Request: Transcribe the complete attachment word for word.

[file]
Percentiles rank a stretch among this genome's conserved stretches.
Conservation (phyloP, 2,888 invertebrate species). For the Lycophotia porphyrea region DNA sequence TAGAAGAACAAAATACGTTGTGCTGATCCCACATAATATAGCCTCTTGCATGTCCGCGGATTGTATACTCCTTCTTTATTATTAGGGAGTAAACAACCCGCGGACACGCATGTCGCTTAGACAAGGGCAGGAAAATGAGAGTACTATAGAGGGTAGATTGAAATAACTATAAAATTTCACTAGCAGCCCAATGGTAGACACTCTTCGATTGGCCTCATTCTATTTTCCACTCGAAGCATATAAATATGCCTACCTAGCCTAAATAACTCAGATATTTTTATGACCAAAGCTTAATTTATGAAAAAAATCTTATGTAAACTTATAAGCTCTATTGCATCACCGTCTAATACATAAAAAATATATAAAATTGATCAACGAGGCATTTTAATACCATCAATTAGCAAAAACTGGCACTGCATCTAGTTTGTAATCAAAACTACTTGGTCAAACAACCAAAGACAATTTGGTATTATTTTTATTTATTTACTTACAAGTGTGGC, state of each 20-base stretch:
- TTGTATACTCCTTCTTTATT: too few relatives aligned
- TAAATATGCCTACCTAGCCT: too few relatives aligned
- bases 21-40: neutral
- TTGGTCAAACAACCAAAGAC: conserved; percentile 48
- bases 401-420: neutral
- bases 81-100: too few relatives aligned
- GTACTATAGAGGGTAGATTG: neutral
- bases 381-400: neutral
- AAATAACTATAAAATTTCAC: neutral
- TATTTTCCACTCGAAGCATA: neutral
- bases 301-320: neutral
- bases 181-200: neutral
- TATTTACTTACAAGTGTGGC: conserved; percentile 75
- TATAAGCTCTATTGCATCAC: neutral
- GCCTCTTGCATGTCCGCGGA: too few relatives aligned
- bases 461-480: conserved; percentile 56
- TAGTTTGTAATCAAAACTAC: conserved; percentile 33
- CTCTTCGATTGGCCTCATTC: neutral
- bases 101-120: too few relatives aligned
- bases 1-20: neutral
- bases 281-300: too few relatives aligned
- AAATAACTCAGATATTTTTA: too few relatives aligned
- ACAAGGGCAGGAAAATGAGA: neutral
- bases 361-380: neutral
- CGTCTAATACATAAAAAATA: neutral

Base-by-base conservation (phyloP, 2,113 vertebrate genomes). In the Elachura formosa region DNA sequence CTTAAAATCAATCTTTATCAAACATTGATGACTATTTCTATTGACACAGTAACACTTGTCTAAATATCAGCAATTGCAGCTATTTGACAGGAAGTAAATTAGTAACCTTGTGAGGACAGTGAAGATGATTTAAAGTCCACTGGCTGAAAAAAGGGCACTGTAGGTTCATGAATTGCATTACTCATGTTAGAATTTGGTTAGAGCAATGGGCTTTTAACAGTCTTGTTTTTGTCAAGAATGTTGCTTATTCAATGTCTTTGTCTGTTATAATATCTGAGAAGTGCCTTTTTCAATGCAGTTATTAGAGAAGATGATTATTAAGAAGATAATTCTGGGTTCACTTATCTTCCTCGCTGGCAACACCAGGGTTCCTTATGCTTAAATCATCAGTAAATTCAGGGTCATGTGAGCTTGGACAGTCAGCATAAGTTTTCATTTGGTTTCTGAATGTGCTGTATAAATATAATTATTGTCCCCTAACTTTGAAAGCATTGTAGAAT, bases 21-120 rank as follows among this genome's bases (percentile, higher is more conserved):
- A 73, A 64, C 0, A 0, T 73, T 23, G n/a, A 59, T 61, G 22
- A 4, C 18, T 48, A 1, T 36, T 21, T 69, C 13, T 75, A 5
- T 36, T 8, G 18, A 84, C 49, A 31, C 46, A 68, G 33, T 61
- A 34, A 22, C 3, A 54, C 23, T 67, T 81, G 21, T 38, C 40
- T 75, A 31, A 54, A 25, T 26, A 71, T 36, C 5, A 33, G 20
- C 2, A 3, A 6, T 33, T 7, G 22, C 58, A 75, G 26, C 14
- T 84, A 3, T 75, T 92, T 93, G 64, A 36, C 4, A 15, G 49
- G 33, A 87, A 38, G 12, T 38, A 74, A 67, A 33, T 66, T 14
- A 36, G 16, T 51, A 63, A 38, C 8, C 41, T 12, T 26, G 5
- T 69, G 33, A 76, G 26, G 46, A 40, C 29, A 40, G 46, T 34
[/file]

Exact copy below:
Percentiles rank a stretch among this genome's conserved stretches.
Conservation (phyloP, 2,888 invertebrate species). For the Lycophotia porphyrea region DNA sequence TAGAAGAACAAAATACGTTGTGCTGATCCCACATAATATAGCCTCTTGCATGTCCGCGGATTGTATACTCCTTCTTTATTATTAGGGAGTAAACAACCCGCGGACACGCATGTCGCTTAGACAAGGGCAGGAAAATGAGAGTACTATAGAGGGTAGATTGAAATAACTATAAAATTTCACTAGCAGCCCAATGGTAGACACTCTTCGATTGGCCTCATTCTATTTTCCACTCGAAGCATATAAATATGCCTACCTAGCCTAAATAACTCAGATATTTTTATGACCAAAGCTTAATTTATGAAAAAAATCTTATGTAAACTTATAAGCTCTATTGCATCACCGTCTAATACATAAAAAATATATAAAATTGATCAACGAGGCATTTTAATACCATCAATTAGCAAAAACTGGCACTGCATCTAGTTTGTAATCAAAACTACTTGGTCAAACAACCAAAGACAATTTGGTATTATTTTTATTTATTTACTTACAAGTGTGGC, state of each 20-base stretch:
- TTGTATACTCCTTCTTTATT: too few relatives aligned
- TAAATATGCCTACCTAGCCT: too few relatives aligned
- bases 21-40: neutral
- TTGGTCAAACAACCAAAGAC: conserved; percentile 48
- bases 401-420: neutral
- bases 81-100: too few relatives aligned
- GTACTATAGAGGGTAGATTG: neutral
- bases 381-400: neutral
- AAATAACTATAAAATTTCAC: neutral
- TATTTTCCACTCGAAGCATA: neutral
- bases 301-320: neutral
- bases 181-200: neutral
- TATTTACTTACAAGTGTGGC: conserved; percentile 75
- TATAAGCTCTATTGCATCAC: neutral
- GCCTCTTGCATGTCCGCGGA: too few relatives aligned
- bases 461-480: conserved; percentile 56
- TAGTTTGTAATCAAAACTAC: conserved; percentile 33
- CTCTTCGATTGGCCTCATTC: neutral
- bases 101-120: too few relatives aligned
- bases 1-20: neutral
- bases 281-300: too few relatives aligned
- AAATAACTCAGATATTTTTA: too few relatives aligned
- ACAAGGGCAGGAAAATGAGA: neutral
- bases 361-380: neutral
- CGTCTAATACATAAAAAATA: neutral

Base-by-base conservation (phyloP, 2,113 vertebrate genomes). In the Elachura formosa region DNA sequence CTTAAAATCAATCTTTATCAAACATTGATGACTATTTCTATTGACACAGTAACACTTGTCTAAATATCAGCAATTGCAGCTATTTGACAGGAAGTAAATTAGTAACCTTGTGAGGACAGTGAAGATGATTTAAAGTCCACTGGCTGAAAAAAGGGCACTGTAGGTTCATGAATTGCATTACTCATGTTAGAATTTGGTTAGAGCAATGGGCTTTTAACAGTCTTGTTTTTGTCAAGAATGTTGCTTATTCAATGTCTTTGTCTGTTATAATATCTGAGAAGTGCCTTTTTCAATGCAGTTATTAGAGAAGATGATTATTAAGAAGATAATTCTGGGTTCACTTATCTTCCTCGCTGGCAACACCAGGGTTCCTTATGCTTAAATCATCAGTAAATTCAGGGTCATGTGAGCTTGGACAGTCAGCATAAGTTTTCATTTGGTTTCTGAATGTGCTGTATAAATATAATTATTGTCCCCTAACTTTGAAAGCATTGTAGAAT, bases 21-120 rank as follows among this genome's bases (percentile, higher is more conserved):
- A 73, A 64, C 0, A 0, T 73, T 23, G n/a, A 59, T 61, G 22
- A 4, C 18, T 48, A 1, T 36, T 21, T 69, C 13, T 75, A 5
- T 36, T 8, G 18, A 84, C 49, A 31, C 46, A 68, G 33, T 61
- A 34, A 22, C 3, A 54, C 23, T 67, T 81, G 21, T 38, C 40
- T 75, A 31, A 54, A 25, T 26, A 71, T 36, C 5, A 33, G 20
- C 2, A 3, A 6, T 33, T 7, G 22, C 58, A 75, G 26, C 14
- T 84, A 3, T 75, T 92, T 93, G 64, A 36, C 4, A 15, G 49
- G 33, A 87, A 38, G 12, T 38, A 74, A 67, A 33, T 66, T 14
- A 36, G 16, T 51, A 63, A 38, C 8, C 41, T 12, T 26, G 5
- T 69, G 33, A 76, G 26, G 46, A 40, C 29, A 40, G 46, T 34